Tag Archives: Dairy

Prime Minister Justin Trudeau says he has assured dairy farmers they will be compensated for their expected losses under the new United States-Mexico-Canada trade agreement.

Trudeau says he made the pledge as he met with dairy industry representatives in downtown Montreal today.

Canadian dairy farmers stand to lose 3.59 per cent of their market under the new trade deal, known as USMCA.

The prime minister says the government will be working with dairy producers in the coming months to determine the amount of compensation.

Trudeau says the dairy representatives told him today they are worried and that they have given up a lot in recent trade deals signed by Canada.

The prime minister acknowledged those sacrifices, saying he wants to ensure dairy farmers have confidence in the industry’s future.

Stalled talks between the U.S. and Canada regarding the North American Free Trade Agreement are expected to continue this week, as the U.S. desires to reach a deal by September 30th.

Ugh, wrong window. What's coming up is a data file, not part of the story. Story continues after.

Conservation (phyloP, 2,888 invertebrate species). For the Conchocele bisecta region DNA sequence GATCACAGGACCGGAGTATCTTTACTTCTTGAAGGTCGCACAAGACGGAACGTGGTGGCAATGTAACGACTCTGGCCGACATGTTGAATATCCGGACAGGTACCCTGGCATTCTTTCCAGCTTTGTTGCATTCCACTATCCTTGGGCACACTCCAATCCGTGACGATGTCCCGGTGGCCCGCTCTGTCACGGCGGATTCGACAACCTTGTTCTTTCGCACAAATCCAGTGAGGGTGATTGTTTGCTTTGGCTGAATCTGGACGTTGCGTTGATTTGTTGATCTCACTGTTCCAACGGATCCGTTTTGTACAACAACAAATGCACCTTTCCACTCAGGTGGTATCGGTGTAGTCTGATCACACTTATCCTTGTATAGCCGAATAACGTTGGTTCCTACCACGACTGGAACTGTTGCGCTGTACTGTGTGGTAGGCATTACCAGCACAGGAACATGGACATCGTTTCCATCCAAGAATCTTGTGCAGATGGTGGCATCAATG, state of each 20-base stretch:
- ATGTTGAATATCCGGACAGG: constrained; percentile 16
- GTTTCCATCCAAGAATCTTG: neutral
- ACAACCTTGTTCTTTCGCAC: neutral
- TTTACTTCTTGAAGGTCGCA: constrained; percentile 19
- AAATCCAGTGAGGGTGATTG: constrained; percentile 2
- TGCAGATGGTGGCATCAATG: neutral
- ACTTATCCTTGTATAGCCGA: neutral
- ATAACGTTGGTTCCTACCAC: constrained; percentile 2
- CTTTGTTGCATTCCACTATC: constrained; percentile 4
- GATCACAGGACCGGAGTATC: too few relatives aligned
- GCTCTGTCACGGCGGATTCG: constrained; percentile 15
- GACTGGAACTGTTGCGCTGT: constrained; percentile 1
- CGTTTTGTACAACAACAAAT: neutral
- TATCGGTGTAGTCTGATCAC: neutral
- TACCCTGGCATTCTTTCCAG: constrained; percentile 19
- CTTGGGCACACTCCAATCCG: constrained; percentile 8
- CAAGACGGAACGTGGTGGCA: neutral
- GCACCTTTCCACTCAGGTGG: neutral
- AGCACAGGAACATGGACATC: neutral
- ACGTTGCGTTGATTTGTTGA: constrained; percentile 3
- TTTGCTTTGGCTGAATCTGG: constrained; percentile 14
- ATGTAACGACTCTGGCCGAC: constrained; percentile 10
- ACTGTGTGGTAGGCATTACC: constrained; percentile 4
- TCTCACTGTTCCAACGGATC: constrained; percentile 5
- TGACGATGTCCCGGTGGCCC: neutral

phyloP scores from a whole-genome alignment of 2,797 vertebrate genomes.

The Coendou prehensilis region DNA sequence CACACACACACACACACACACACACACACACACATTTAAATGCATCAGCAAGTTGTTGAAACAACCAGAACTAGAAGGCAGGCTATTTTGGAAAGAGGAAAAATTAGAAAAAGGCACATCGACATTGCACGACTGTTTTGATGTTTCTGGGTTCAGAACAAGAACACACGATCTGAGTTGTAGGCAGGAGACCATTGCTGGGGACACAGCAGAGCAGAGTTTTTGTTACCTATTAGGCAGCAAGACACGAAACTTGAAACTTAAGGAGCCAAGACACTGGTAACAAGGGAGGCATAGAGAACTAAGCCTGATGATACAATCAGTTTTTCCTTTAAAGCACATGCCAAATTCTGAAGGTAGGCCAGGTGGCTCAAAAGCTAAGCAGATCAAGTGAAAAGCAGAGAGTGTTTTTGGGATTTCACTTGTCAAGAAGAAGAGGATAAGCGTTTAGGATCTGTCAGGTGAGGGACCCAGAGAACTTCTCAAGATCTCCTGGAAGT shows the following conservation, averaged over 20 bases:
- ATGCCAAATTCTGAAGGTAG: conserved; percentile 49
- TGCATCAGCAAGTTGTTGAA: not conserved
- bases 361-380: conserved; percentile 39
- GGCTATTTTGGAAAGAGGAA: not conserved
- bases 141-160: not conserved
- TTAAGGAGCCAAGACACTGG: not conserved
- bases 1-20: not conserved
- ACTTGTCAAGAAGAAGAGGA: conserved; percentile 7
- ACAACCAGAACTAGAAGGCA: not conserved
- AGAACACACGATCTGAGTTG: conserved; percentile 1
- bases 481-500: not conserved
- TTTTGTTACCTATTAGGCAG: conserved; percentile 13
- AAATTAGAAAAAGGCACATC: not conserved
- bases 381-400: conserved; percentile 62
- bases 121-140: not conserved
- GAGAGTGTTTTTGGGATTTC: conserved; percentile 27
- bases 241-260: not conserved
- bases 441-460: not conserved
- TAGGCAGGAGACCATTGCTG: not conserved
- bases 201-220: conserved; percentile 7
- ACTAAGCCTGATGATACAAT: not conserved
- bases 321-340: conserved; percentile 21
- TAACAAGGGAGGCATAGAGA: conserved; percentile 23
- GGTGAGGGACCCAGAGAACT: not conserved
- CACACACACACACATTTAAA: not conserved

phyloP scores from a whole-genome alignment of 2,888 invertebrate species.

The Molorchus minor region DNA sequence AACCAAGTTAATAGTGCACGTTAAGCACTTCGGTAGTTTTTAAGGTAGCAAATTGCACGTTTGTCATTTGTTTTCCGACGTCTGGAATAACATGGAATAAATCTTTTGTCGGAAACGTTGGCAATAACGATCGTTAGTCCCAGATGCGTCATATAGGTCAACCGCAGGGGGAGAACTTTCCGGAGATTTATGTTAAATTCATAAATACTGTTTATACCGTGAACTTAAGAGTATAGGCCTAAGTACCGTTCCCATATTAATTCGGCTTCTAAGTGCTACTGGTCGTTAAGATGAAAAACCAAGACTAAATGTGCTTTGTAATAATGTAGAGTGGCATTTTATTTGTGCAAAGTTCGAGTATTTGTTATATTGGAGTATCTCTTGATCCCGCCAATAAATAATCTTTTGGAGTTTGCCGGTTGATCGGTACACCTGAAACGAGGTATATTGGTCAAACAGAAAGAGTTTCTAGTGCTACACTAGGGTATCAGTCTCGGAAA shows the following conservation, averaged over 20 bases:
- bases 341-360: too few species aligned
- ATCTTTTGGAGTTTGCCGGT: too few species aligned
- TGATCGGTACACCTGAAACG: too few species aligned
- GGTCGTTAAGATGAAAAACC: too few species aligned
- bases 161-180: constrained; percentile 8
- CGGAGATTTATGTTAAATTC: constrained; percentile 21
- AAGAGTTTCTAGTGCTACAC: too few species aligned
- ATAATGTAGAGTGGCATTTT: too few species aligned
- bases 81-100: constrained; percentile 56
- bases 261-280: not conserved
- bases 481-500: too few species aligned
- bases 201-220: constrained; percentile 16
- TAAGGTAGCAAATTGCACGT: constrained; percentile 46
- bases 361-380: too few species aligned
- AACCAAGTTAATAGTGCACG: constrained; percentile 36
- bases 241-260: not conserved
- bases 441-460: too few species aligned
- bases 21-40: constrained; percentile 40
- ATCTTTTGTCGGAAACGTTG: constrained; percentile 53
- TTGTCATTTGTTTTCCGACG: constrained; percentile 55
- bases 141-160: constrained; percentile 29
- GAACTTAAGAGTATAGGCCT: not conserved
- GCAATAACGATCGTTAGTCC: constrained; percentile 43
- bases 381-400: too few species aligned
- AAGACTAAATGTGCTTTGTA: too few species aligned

Informal talks are likely over the next few days, according to Reuters, as global attention turns towards a U.N. meeting this week. Canadian Prime Minister Justin Trudeau says nothing had formally been arranged for this week, however, leaving further uncertainty as to whether the U.S. will continue to seek a trilateral agreement.

The U.S. appears likely to forge ahead with a U.S.-Mexico only trade agreement until the U.S. can reach an agreement with Canada beyond the September 30th deadline. Trudeau offered some push back over the weekend, saying Canada would not be rushed into reaching an agreement and that he would not sign “a bad NAFTA deal.” Dairy market access remains a sticking point between the two nations, among a handful of other remaining issues.

Talks between Canada and the U.S. regarding the North American Free Trade Agreement are intensifying in Washington, D.C. Bloomberg says Canadian dairy farmers recently told Prime Minister Justin Trudeau not to use access to the protected Canadian dairy market as a bargaining chip.

The Dairy Farmers of Canada says it’s already lost $193 million because of past trade agreements and they won’t accept more losses. “The work of our lives seems to have been reduced to a bargaining chip,” says Dairy Farmers of Canada president Pierre Lampron. The group, along with the Dairy Producers of Manitoba, says farmers will hold Trudeau accountable for his promise to defend the supply-management system. The threat may have added strength because of Canadian national elections which come in about a year.